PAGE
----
Joseph Saidian & Sons

Highly Important Museum Quality Pair of Diamond and Enamel Zarfs

A Highly Important Museum Quality Pair of Diamond and Enamel Zarfs.

Each Zarf with a scalloped rim and spreading foot, the sides set with colorful green and pink enamel plaques depicting flower heads and foliage. The stem and the base is a similar diamond-set floral enamel.

A similar single zarf with more diamonds and with emeralds depicted in "The History of Jewelry: Joseph Saidian and Sons" Published by Rizzoli 2019

"A zarf is a small cup that was used for coffee, so it was designed to hold a small container inside in which to put the coffee. Also known as coupelles sur pied, zarfs were often made in Switzerland for the Ottoman market (Boghossian, ed., 2011, p. 87). The interest in coffee grew in the second half of the sixteenth-century as large coffee houses appeared across the vast Ottoman Empire and the popularity of coffee and the act of drinking it amongst the highest levels of society meant that the objects associated with coffee were beautifully made and highly decorative. Men met in coffeehouses to play games such as tavli or trictrac, and listen to music, as well as discuss issues and read newspapers (ibid., p. 87).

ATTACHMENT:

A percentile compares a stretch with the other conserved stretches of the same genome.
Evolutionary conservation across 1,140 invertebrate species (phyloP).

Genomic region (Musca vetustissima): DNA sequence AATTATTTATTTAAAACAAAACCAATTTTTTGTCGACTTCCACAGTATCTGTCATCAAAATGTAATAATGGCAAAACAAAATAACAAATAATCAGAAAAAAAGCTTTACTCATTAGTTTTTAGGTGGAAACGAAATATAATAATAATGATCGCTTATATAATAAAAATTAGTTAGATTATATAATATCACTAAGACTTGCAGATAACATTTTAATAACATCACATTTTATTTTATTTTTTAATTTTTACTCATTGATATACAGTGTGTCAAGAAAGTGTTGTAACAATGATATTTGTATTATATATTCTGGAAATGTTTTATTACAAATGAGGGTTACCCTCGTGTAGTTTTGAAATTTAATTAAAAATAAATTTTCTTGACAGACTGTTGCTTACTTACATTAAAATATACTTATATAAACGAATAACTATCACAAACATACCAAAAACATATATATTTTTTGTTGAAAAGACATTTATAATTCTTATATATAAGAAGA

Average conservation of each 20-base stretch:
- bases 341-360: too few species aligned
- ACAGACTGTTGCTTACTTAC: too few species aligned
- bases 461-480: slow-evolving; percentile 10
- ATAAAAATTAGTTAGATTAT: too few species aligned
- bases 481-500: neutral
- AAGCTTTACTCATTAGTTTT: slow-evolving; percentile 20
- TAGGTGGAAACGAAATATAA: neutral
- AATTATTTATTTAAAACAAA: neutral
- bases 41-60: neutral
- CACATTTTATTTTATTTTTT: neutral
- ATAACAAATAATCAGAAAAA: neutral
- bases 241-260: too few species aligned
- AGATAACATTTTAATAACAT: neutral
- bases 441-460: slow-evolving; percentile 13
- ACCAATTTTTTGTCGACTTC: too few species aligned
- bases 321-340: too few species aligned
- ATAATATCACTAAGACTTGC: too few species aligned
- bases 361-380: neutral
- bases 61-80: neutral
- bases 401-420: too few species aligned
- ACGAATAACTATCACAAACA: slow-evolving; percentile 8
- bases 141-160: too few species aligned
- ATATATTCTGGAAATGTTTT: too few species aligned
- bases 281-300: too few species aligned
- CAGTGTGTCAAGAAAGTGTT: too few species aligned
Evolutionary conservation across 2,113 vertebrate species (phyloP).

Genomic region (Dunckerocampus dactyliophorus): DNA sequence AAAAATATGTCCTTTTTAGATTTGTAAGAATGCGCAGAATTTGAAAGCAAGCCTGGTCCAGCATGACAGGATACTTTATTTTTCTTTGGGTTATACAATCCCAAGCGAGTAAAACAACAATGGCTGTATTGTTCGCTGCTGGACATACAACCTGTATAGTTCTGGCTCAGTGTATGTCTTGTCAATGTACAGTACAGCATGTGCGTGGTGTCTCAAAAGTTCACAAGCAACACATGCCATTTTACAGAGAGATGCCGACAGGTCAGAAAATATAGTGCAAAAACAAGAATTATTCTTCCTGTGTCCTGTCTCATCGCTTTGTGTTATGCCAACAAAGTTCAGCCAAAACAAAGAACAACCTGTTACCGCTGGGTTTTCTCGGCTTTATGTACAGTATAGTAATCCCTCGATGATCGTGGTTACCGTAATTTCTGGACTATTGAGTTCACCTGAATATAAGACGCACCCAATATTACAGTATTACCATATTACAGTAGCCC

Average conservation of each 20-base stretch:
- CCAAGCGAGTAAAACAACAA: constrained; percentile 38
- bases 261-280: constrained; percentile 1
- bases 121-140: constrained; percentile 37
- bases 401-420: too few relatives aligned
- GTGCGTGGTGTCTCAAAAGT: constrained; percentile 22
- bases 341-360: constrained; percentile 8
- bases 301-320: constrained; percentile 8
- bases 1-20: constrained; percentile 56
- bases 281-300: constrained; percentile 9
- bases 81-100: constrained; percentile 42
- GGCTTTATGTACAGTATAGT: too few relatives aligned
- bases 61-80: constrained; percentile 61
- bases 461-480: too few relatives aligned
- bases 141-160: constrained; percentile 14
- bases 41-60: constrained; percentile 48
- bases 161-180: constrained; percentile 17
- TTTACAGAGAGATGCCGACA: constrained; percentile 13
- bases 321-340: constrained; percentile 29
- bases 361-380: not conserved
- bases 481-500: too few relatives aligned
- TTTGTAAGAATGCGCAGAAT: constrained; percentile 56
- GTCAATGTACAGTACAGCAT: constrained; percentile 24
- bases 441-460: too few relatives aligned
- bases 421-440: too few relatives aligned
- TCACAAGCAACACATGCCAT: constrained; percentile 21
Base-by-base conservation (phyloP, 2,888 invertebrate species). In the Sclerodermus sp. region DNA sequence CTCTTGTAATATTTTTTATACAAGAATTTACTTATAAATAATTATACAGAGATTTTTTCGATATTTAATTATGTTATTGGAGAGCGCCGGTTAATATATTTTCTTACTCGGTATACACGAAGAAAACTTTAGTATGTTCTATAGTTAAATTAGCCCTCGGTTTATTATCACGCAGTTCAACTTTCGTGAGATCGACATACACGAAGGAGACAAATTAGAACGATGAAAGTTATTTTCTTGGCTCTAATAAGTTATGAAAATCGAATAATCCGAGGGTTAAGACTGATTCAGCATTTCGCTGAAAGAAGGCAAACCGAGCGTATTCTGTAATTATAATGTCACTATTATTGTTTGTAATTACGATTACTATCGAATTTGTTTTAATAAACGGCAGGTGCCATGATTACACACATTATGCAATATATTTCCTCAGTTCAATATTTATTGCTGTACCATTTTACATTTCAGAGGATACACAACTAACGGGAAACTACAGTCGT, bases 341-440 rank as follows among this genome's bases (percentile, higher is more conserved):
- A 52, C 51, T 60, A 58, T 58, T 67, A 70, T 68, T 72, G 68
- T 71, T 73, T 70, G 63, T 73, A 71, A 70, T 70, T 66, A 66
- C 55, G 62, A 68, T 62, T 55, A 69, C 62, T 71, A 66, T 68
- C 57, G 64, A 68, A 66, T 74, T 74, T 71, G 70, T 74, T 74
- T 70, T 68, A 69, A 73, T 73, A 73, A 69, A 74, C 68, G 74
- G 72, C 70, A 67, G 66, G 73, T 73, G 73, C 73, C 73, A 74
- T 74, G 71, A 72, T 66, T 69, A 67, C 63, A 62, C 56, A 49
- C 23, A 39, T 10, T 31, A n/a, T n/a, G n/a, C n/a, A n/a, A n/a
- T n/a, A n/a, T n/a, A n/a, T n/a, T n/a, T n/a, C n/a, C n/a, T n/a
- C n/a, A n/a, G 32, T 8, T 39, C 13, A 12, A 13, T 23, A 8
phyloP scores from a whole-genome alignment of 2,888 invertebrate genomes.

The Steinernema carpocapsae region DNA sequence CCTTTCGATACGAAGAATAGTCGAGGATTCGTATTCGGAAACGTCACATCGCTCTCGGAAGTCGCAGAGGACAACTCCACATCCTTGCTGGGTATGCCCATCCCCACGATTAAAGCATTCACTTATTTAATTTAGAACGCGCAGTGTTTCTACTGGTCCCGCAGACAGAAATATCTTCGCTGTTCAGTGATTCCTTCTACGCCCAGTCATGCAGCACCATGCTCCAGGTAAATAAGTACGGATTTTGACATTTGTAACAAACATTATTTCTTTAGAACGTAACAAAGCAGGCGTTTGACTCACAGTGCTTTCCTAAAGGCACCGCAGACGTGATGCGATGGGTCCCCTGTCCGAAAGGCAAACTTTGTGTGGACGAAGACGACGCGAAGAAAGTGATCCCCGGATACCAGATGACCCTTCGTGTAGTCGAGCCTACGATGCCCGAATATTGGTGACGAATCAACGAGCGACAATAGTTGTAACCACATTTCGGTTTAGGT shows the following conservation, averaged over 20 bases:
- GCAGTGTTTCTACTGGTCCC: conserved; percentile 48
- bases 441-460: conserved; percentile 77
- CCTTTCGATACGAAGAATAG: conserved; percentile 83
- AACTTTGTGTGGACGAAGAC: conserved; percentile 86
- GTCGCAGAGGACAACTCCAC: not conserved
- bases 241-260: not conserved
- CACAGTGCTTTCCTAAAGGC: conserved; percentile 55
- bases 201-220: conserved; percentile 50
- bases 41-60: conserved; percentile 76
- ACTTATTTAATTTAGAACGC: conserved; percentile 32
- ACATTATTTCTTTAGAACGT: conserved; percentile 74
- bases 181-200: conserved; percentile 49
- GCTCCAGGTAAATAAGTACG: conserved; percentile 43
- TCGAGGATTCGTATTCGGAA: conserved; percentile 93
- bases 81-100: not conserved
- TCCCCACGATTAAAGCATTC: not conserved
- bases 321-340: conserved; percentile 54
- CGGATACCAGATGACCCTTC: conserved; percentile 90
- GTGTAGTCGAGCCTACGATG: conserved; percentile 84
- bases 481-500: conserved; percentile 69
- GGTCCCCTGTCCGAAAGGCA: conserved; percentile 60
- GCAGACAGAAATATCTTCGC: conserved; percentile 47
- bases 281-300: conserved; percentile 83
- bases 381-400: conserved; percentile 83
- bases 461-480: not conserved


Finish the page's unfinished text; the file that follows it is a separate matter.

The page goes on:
Zarfs were highly decorative objects often made in precious metals and inlaid with precious stones or small painted medallions. The metal was often finely wrought or done in filigree They were usually small, and featured a small foot and a larger, round cup on top. A smaller cup, a fincan, often made of ceramic or glass, could then be placed inside the zarf. The fincan does not traditionally have a handle, thus the zarf was a way to protect the drinker from the heat of the coffee. As they were mainly made in Europe for the Ottoman market, they were a mix of Ottoman motifs, such as views of the Bosphorous and European craftsmanship. The European-made zarfs come mainly from the nineteenth-century from such craftsmen as Jean-Valentin Morel. Zarfs were not the only way to drink coffee, an example of a leather coffee cup exists from the eighteenth-century, but this was made in Turkey, not in the high-end markets in Switzerland (ibid., p. 87)
Source: (Boghossian, ed., 2011, p. 87 and Sothebys)
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